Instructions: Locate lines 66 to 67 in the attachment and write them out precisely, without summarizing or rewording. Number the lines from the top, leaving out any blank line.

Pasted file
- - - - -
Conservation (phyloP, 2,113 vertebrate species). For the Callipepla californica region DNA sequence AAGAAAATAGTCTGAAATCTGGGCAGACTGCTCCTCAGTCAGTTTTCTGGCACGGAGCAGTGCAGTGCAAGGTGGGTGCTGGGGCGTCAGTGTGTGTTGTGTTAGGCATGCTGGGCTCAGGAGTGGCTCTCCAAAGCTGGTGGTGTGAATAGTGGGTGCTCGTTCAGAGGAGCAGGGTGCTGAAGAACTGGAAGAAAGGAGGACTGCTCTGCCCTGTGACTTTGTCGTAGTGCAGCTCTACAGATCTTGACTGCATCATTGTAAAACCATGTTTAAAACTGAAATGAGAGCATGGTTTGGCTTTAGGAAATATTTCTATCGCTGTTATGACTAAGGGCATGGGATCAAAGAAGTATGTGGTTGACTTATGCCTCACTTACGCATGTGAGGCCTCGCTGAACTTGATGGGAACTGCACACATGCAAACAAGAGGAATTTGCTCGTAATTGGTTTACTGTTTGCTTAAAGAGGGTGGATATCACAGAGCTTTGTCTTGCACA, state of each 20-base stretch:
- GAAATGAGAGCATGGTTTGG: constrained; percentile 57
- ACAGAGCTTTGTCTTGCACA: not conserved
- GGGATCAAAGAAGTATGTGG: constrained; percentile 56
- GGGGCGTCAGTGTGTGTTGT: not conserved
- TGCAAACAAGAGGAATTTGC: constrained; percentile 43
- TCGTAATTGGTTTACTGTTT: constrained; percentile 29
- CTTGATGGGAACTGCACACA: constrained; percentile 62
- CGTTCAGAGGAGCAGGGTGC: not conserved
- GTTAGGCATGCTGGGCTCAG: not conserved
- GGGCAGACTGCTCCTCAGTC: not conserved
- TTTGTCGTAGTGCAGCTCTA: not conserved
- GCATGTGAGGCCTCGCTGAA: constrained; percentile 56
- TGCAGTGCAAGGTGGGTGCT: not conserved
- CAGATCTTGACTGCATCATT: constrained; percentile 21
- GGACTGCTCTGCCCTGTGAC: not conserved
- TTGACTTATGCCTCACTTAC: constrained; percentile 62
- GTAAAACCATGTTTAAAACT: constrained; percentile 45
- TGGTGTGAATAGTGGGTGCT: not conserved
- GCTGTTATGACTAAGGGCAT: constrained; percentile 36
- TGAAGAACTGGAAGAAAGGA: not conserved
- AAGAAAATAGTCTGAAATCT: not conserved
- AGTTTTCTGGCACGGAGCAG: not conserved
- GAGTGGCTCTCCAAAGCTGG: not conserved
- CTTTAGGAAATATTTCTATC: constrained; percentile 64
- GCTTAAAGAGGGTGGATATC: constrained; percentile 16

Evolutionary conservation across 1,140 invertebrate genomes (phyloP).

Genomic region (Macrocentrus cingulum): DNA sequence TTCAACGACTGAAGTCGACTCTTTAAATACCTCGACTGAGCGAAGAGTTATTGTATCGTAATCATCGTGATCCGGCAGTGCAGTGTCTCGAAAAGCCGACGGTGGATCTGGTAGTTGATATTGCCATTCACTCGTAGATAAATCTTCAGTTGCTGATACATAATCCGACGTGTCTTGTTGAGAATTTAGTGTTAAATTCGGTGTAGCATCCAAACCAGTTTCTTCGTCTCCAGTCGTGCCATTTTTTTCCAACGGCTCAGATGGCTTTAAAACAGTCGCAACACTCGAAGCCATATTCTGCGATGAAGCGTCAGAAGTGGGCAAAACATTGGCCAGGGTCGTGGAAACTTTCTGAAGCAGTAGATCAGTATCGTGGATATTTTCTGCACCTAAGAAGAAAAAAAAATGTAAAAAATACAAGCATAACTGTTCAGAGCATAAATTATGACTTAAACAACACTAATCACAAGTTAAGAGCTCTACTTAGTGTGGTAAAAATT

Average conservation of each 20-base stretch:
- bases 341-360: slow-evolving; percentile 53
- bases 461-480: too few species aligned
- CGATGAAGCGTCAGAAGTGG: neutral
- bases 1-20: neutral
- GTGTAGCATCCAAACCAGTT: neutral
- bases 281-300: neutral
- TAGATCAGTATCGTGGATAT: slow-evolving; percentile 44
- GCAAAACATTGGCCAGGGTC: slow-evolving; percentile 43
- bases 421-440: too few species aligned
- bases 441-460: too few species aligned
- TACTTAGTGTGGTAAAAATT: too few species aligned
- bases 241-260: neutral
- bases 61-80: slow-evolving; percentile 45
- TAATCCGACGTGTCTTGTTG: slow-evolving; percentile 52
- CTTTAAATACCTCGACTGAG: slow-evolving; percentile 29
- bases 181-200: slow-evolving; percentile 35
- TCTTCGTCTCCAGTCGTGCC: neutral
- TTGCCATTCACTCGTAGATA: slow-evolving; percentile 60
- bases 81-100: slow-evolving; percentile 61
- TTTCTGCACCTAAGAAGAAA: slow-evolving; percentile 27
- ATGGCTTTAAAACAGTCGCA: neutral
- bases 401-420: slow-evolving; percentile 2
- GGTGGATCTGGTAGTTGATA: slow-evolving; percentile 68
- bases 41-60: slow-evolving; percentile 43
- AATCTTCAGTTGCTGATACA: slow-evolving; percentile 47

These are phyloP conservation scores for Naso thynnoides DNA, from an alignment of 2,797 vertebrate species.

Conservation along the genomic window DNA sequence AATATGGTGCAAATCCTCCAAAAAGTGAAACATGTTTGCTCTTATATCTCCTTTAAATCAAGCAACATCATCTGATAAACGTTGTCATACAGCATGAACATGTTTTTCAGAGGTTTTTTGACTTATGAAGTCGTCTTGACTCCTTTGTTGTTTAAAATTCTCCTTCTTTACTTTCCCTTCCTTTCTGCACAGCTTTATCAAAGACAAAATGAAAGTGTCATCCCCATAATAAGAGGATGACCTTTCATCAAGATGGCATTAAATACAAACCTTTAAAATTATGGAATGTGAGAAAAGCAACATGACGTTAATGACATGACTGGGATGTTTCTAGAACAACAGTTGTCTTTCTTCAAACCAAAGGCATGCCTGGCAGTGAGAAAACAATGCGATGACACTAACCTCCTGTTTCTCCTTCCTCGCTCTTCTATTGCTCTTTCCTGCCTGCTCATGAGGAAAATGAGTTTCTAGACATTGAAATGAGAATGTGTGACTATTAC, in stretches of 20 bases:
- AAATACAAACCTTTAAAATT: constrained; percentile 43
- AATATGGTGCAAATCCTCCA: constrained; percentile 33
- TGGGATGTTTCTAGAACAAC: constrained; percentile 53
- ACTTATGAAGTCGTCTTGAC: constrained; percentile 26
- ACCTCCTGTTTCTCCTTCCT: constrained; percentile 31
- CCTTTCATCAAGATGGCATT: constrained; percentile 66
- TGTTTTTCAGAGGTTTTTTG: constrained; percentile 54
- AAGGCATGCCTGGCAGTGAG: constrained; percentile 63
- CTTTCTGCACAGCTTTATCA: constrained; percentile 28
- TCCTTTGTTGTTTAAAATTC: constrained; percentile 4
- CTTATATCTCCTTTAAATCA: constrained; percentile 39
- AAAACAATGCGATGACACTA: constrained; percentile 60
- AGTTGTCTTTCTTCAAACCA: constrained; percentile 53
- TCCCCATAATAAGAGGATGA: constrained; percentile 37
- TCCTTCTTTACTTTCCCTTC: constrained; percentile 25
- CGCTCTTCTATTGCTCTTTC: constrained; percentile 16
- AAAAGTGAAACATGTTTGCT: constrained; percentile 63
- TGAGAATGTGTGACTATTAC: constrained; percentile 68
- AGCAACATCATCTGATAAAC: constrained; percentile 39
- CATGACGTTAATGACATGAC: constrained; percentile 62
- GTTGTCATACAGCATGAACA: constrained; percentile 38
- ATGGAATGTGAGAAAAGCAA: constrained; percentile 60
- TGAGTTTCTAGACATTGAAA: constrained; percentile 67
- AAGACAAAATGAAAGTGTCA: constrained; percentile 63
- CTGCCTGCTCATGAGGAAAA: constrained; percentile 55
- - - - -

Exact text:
- TCCTTTGTTGTTTAAAATTC: constrained; percentile 4
- CTTATATCTCCTTTAAATCA: constrained; percentile 39